As you consider earning an online college degree, you might encounter an unfamiliar word: MOOC. MOOCs are a type of online college course, but they differ from the standard online degree program. Participating in a MOOC is no substitute for earning a degree if you want to advance your career prospects, but the experience may still help you in your online education.
How MOOCs Operate
MOOC stands for Massive Open Online Courses. MOOCs are generally free to enroll in (open), and there is often no cap on the number of participants (massive). Though the courses do not count toward earning a college degree, they are often taught by established professors and may be hosted by Ivy League schools.
MOOCs are different from regular online courses. Regular online courses are essentially Internet-based college courses that are similar to traditional courses in many respects. Students still pay tuition and fees, and their grades and course completion count toward a degree program. Online programs are accredited by the same organizations as traditional programs. Institutions limit the number of students in a class, and instructors are expected to provide feedback, such as grades, to each student enrolled in the class.
The Benefits of MOOCs for Online Students
Though MOOCs are free online courses, they won’t culminate in a degree that will impress prospective employers or help you land your dream job. As non-program courses, there are no credits to transfer. You may wonder if there are any benefits of taking part in a MOOC.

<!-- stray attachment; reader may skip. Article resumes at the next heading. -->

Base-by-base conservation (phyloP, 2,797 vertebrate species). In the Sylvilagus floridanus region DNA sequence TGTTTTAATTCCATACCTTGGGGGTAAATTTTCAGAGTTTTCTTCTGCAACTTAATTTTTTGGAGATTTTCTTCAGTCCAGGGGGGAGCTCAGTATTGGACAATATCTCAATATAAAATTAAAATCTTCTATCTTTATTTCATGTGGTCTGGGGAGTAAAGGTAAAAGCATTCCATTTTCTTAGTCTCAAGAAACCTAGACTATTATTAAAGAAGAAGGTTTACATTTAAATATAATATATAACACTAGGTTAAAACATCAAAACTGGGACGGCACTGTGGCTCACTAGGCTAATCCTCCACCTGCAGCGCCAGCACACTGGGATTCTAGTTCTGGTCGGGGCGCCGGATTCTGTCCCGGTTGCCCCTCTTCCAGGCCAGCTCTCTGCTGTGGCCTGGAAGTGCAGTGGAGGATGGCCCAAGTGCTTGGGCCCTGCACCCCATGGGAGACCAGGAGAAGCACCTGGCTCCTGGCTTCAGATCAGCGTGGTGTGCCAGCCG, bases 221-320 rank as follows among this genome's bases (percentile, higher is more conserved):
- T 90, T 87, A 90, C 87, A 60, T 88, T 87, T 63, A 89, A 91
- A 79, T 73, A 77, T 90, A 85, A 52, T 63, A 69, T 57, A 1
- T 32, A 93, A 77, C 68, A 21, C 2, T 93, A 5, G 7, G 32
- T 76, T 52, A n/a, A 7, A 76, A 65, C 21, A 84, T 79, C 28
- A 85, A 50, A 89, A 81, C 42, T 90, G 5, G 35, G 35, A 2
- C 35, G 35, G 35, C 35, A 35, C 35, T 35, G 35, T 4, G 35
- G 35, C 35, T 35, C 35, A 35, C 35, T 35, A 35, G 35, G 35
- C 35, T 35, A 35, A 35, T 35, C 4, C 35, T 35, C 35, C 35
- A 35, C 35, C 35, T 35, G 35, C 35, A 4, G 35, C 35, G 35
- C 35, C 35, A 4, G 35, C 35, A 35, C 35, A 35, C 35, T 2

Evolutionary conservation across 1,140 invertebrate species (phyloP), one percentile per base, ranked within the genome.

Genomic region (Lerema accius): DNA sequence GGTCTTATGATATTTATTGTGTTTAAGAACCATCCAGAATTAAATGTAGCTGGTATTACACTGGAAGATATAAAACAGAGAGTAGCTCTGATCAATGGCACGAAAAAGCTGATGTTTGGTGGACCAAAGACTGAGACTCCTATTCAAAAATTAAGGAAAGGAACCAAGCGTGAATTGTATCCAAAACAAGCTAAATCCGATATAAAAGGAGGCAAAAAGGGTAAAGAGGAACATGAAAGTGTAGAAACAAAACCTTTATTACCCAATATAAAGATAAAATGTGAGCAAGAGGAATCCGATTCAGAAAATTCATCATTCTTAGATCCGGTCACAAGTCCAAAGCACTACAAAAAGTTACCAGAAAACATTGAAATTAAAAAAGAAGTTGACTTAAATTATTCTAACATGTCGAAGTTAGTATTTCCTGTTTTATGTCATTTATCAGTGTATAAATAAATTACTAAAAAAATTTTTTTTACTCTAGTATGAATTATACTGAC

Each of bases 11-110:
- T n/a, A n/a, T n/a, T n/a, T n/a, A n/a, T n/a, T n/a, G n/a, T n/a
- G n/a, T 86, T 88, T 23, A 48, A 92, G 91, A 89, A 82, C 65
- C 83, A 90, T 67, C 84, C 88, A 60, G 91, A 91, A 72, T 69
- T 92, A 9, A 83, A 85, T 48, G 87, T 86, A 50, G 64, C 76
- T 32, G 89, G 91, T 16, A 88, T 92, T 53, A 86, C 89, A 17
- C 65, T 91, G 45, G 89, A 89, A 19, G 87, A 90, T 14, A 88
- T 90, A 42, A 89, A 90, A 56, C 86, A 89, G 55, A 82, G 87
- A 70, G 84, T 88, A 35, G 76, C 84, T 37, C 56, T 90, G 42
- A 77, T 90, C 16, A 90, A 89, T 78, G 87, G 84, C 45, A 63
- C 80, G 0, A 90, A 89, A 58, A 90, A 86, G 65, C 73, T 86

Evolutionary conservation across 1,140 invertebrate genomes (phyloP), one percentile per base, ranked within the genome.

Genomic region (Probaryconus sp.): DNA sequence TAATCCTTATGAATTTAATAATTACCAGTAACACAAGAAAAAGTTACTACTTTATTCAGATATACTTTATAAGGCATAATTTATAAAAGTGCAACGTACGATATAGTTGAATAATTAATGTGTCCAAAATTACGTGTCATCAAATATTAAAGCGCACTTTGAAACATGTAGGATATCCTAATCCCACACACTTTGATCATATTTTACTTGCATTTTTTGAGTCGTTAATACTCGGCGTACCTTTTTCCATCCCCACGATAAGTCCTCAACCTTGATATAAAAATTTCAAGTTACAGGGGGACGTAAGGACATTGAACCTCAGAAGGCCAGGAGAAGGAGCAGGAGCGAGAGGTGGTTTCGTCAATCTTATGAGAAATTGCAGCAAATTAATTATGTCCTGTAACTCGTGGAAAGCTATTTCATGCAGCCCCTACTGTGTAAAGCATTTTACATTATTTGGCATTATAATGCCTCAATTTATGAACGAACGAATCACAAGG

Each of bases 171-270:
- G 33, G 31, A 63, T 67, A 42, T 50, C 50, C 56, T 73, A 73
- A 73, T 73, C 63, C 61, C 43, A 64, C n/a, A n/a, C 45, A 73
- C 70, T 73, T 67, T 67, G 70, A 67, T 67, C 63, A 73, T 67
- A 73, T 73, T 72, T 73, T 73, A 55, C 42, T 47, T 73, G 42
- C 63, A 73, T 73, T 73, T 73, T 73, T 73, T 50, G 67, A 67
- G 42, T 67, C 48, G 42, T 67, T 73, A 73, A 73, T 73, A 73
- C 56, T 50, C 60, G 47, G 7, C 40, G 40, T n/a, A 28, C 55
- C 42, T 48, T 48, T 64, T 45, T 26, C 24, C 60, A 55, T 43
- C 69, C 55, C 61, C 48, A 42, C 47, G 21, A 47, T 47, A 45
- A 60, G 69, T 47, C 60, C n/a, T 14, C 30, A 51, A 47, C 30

For current and prospective online students, there are a couple of ways in which taking a MOOC can indirectly help you achieve your goals. If you are a traditional student but are considering switching from on-campus courses to online ones, joining a MOOC is an opportunity to experiment with online learning without having to shell out the cost of tuition and fees. You can decide based on this course whether the experience of online college is the right choice for you .
MOOCs may also present current and prospective online students with the opportunity to explore new areas of study. Just because you have a personal interest in a subject doesn’t necessarily mean that you want to major in it or that you would enjoy studying it in a formal academic setting. If you participate in a MOOC in the area of study, you can decide whether or not you want to focus your college education on the discipline without having to invest any money first.
Lately, it seems that everyone is talking about MOOCs. The New York Times declared 2012 “the year of the MOOC,” and the popularity of these courses remains strong. MOOCs offer education for the sheer purpose of education, rather than for career advancement or a salary boost. MOOCs alone may not fulfill your educational goals, but taking them to experience the online learning atmosphere or explore your academic interest in a subject can allow you to start your online education with confidence.